Writing Great Software vs The Reality of Commercial Software Development

In the past year 2013, I made several proposals to improve software development in my project. Some of them got implemented, like having agile meetings with the customer. Others got refused several times, like setting up a serious fundament for JUnit-tests, only to finally got the attention they deserve. Often I, as a developer, wanted to implement best practices of software development and the customer wanted to postpone these to implement more functions and to accelerate releases. This article is about this old “battle in the trenches” game during daily software development and how I dealt with it in 2013.

Although I often hear the analogy of the “battle in the trenches” for software development (and I choose this as the picture for this article), I find this image not accurate for my, if not for the most of situations. My customer and I are talking to each other instead of fighting and there is great dynamic between the “fronts”. The customer compromises, and I compromise. If it would be too much like the historic trench warfare, I wouldn’t work there. However, it’s a known meme.

It can be quite painful to see the own proposals dismissed in favor for “just another new function” and of course this function had to be there yesterday! As I mentioned, this happened quite some time this year. My problems with that were:

  1. It is frustrating to repeatedly tell the same thing.
  2. My name is linked with the source code I write. Decisions made today are influenced by economic and political factors. This is not reflected in source code. In a couple of years all that is left from the struggles today is bad source code with my name under it.
  3. Not following best practices of today’s software development process means technical debt which means more work for me later on, which I want to avoid.

I asked myself: How do I deal with the gap between the urge to write great software and the desire of the paying customer for more functions?

This is what I and a handful of people I talked to came up with:

1. Solution for the Frustration of Telling the Same Things Over and Over Again

That seems to be part of working for a customer in time and material mode. Often, the customer is driven by current needs and wants his functionality quick. The software supports the main resource of the customer (like a production process or the management of things), but it itself is not the main resource. In contrast, a company that sells software products has a naturally higher interest in a sustainable software that can be developed further because this software is the product that gets selled. Hence, I simply have to deal with repeating myself when working for a customer on a time and material basis.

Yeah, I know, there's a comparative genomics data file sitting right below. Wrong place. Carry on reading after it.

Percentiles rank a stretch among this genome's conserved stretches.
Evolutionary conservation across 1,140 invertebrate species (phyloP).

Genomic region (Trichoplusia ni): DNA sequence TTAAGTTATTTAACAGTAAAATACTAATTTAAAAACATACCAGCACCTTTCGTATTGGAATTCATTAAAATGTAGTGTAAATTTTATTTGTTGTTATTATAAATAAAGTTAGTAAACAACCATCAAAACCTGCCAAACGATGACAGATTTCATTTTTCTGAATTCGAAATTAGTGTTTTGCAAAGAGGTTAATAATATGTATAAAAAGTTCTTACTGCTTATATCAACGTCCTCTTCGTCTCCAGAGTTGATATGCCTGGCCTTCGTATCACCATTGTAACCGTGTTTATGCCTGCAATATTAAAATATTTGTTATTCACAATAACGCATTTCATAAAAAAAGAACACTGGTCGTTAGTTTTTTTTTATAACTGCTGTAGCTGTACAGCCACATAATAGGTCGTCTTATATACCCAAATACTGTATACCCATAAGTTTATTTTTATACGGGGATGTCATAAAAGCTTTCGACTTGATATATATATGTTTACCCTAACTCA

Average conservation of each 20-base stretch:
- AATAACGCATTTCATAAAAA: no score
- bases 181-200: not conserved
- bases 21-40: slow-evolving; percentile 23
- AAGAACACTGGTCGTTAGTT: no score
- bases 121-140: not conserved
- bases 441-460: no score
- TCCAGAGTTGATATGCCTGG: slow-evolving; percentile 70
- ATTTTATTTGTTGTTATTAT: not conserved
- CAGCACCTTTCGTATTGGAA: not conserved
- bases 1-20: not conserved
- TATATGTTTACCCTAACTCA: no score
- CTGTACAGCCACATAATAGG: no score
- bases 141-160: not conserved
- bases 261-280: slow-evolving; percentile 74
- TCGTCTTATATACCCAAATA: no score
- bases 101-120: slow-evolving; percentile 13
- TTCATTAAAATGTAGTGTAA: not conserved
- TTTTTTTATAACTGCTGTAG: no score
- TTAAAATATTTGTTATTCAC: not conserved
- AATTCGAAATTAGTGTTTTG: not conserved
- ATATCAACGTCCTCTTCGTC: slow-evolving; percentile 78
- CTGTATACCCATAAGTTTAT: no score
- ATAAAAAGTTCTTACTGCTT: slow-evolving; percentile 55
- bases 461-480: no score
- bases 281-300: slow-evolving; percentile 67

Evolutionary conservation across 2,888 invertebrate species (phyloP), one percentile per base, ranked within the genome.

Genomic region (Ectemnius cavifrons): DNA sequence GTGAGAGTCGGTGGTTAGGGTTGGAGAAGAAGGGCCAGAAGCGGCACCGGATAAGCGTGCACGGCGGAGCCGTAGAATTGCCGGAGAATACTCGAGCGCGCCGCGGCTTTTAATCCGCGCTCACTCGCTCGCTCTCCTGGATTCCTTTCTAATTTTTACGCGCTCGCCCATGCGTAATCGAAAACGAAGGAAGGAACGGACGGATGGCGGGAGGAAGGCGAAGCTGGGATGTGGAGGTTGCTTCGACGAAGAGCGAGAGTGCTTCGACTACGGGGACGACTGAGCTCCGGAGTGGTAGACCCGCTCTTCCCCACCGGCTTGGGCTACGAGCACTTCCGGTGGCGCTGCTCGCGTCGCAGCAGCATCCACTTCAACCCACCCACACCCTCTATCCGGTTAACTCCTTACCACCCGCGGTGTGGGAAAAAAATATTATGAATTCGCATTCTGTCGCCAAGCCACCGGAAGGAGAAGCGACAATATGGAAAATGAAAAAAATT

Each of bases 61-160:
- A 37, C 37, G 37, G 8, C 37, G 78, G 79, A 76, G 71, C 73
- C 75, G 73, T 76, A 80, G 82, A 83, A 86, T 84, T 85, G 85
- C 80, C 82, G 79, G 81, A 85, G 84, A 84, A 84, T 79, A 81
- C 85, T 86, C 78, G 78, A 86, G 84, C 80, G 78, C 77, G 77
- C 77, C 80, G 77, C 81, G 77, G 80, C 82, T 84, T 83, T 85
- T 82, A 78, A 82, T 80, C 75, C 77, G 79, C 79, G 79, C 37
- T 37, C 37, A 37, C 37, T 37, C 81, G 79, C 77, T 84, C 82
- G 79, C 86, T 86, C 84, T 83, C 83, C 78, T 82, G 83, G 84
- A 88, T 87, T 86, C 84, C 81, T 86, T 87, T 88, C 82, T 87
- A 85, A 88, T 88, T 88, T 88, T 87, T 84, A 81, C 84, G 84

2. solution for Bad Karma Doing Bad Development

I always try to implement the most elegant solution I can come up with in the most state of the art way. If I cannot do this, I write a bullet-proof documentation of my suggestions to avoid getting a negative reputation and in guarding against later accusations. I do this in the following way:

  1. I write concepts that illustrate and prepare my suggestions. Thereby, I illustrate the consequences that could occure when the change doesn’t get implemented.
  2. I make these concepts persistent by commiting them in the document management system of the customer and keep a copy for myself.
  3. I reference to these concepts in protocols of meetings and in the source code. The later is important to avoid becoming “that guy who mucked up the code for no reason”.

3. Solution For Technical Debt Buildup

I think a developer has a certain responsibility and should have a personal agenda what he can account for and what not. I imagine a certain professional honor that every serious developer should follow. If things get really rough it is better to leave the field without making a bad impact. Luckily, I’m far from that at the moment. But it is good to know what to do, if times change.